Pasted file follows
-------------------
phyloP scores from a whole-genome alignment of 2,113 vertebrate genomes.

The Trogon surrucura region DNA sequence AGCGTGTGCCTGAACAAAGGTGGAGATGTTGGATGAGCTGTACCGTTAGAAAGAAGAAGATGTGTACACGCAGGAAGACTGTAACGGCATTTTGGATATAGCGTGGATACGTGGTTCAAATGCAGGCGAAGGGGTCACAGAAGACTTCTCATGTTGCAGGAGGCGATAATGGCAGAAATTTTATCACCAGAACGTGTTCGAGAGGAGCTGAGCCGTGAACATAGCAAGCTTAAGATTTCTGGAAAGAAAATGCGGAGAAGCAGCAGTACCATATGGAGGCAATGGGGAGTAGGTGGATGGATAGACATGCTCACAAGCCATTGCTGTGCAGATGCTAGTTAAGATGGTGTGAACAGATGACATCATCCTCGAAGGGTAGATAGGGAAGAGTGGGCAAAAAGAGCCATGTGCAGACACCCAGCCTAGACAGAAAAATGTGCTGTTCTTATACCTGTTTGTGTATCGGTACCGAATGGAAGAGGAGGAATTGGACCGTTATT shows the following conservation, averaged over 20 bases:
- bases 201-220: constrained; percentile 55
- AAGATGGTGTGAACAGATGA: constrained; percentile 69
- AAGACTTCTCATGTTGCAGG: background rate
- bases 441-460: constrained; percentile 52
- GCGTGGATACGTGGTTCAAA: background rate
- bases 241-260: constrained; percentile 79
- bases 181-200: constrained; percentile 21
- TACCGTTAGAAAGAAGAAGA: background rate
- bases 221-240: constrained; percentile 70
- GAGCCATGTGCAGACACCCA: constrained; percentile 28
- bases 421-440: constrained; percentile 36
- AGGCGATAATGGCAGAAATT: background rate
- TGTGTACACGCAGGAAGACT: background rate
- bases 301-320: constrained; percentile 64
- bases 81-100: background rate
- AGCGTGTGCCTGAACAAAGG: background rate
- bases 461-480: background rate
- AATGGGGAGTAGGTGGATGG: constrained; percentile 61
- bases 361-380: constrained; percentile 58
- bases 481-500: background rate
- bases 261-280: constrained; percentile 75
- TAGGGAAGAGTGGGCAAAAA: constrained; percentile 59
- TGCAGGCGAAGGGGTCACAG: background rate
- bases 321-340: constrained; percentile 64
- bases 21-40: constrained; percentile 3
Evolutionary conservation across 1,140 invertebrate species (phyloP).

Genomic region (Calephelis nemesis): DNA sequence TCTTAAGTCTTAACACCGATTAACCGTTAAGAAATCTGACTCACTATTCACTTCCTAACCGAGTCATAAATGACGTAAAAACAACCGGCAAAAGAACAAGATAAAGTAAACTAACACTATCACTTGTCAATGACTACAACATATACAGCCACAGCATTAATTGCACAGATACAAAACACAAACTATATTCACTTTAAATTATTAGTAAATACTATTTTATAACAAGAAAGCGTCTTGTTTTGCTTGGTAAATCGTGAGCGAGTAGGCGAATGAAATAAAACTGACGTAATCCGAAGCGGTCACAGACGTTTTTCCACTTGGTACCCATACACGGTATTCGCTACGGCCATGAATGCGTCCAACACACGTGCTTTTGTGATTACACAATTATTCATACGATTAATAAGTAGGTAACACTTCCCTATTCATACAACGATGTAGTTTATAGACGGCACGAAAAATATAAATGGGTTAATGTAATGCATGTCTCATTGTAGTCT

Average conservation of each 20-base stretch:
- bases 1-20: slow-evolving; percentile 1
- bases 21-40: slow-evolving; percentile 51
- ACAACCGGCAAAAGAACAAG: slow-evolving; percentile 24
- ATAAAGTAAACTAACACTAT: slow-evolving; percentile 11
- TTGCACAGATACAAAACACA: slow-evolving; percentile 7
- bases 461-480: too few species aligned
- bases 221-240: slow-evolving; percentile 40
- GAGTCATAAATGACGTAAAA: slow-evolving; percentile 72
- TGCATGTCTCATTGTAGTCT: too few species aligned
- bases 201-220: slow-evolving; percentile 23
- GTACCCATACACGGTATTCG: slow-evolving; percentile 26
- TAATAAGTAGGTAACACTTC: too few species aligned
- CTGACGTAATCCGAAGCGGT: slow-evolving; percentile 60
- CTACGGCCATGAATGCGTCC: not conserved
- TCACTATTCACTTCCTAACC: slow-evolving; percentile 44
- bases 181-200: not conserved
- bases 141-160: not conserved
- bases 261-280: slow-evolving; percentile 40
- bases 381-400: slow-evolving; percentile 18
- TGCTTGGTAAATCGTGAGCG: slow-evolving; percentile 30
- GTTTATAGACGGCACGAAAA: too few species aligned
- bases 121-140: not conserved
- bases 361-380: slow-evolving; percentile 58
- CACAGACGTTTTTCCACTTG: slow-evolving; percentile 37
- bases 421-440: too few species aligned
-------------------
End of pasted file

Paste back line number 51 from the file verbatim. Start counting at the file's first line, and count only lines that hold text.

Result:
- GTTTATAGACGGCACGAAAA: too few species aligned